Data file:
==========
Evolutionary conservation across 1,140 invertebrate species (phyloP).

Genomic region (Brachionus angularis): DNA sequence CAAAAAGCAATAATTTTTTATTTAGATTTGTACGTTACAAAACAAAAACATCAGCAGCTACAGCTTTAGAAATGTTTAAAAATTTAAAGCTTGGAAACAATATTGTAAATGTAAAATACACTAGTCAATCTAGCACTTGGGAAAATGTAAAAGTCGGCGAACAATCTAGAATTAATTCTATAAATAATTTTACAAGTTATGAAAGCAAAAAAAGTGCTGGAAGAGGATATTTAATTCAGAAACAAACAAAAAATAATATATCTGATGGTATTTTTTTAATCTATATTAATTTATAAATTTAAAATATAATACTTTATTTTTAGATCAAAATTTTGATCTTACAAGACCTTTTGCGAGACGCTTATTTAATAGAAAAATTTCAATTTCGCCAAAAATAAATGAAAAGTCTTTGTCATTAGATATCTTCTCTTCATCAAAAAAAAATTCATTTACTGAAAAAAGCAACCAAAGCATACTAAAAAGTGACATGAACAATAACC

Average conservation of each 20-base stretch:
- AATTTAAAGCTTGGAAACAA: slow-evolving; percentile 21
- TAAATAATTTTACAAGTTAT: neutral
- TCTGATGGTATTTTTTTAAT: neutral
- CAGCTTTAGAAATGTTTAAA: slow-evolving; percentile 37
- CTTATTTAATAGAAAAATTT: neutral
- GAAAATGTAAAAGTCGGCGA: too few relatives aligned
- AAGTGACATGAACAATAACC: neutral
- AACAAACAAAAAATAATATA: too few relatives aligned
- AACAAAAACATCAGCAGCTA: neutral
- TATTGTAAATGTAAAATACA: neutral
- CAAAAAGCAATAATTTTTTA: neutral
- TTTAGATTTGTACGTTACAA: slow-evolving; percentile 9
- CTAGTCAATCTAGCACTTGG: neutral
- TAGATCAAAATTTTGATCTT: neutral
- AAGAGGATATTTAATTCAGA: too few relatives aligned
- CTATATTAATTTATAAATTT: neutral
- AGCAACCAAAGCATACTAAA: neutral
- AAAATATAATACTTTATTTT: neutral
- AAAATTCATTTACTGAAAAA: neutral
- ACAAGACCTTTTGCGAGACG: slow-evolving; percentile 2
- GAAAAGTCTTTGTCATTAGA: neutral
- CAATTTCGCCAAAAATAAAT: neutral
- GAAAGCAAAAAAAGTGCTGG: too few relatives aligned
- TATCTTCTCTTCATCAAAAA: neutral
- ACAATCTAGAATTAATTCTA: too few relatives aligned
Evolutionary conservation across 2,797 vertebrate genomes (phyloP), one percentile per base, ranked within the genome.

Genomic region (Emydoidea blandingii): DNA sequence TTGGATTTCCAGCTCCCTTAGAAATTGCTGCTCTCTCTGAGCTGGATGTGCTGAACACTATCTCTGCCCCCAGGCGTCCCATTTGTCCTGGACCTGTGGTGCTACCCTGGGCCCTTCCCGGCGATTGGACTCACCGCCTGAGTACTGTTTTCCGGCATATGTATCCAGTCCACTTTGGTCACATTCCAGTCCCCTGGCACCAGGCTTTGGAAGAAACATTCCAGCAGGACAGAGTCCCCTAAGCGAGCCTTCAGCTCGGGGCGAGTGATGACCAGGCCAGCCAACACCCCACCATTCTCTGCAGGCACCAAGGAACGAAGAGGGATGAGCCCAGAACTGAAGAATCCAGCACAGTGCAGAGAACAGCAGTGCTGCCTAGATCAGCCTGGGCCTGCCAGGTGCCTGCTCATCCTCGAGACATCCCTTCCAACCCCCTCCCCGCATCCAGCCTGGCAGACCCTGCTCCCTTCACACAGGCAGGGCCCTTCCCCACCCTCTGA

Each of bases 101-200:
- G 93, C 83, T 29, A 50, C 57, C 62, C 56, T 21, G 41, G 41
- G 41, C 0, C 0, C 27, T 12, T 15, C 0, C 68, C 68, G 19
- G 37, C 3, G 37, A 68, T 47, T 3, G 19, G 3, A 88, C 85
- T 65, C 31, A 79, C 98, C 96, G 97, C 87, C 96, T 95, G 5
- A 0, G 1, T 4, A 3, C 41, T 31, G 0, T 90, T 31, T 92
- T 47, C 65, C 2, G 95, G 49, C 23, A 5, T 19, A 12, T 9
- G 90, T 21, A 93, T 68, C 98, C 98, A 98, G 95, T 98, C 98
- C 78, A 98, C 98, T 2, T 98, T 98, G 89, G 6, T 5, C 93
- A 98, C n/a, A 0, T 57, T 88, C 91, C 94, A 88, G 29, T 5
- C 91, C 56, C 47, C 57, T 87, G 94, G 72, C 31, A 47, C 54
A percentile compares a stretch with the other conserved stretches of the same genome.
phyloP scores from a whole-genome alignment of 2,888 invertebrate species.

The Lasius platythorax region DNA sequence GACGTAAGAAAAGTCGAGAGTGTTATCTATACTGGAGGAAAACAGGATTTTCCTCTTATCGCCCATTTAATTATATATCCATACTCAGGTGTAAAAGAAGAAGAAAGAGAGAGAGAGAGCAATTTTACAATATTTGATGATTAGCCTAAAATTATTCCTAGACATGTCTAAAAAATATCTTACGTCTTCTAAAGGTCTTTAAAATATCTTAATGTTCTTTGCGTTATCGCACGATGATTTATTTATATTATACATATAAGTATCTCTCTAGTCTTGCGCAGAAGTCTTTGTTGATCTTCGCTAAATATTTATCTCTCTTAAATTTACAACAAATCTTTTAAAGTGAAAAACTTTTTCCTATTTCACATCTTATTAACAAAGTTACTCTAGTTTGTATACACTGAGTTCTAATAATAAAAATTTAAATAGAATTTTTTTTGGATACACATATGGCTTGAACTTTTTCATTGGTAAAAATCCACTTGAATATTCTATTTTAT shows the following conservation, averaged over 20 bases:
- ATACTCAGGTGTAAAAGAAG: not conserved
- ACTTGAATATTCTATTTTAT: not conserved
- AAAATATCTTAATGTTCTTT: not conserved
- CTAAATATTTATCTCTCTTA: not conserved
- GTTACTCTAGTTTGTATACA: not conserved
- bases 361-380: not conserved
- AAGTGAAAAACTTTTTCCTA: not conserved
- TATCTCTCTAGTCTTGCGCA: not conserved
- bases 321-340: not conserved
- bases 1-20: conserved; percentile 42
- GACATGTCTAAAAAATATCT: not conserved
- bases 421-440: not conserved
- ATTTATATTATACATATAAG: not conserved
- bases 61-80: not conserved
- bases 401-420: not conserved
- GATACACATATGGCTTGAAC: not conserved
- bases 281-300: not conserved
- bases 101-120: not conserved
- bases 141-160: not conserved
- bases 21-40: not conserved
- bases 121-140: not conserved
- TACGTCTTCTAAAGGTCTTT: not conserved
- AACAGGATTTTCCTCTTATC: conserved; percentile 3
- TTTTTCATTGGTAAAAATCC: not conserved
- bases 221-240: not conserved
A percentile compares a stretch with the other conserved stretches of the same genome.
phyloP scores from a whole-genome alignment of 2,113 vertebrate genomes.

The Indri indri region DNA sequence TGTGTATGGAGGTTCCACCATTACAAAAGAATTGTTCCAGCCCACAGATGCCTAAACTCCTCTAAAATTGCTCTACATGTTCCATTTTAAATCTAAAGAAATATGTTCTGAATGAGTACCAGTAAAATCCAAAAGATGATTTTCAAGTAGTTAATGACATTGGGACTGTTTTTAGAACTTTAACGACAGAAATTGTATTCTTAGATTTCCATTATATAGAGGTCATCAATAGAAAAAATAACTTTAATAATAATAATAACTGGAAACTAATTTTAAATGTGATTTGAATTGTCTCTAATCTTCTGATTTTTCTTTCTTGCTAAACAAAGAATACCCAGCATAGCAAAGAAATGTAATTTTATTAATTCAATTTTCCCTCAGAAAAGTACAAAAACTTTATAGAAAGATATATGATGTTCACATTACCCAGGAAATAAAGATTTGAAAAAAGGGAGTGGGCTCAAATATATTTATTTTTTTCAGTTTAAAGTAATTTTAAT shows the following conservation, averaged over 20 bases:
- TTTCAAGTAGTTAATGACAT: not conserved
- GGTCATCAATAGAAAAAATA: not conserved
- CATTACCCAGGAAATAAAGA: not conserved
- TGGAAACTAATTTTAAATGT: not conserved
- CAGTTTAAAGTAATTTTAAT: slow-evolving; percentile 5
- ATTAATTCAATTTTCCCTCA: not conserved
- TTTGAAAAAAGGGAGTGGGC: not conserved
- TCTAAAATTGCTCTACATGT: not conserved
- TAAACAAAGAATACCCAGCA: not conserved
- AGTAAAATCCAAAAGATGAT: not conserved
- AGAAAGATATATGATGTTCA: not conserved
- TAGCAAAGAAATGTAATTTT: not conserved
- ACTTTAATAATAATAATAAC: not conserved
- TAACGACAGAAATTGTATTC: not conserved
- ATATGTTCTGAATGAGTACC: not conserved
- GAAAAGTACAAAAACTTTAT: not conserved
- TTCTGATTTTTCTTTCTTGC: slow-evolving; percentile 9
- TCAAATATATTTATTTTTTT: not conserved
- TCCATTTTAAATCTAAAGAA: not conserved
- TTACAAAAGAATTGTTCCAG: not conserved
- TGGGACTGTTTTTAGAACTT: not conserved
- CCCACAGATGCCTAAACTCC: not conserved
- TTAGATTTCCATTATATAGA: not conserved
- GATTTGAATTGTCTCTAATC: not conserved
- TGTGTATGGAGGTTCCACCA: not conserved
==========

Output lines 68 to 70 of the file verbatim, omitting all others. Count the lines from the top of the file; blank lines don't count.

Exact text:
- TTTTTCATTGGTAAAAATCC: not conserved
- bases 221-240: not conserved
A percentile compares a stretch with the other conserved stretches of the same genome.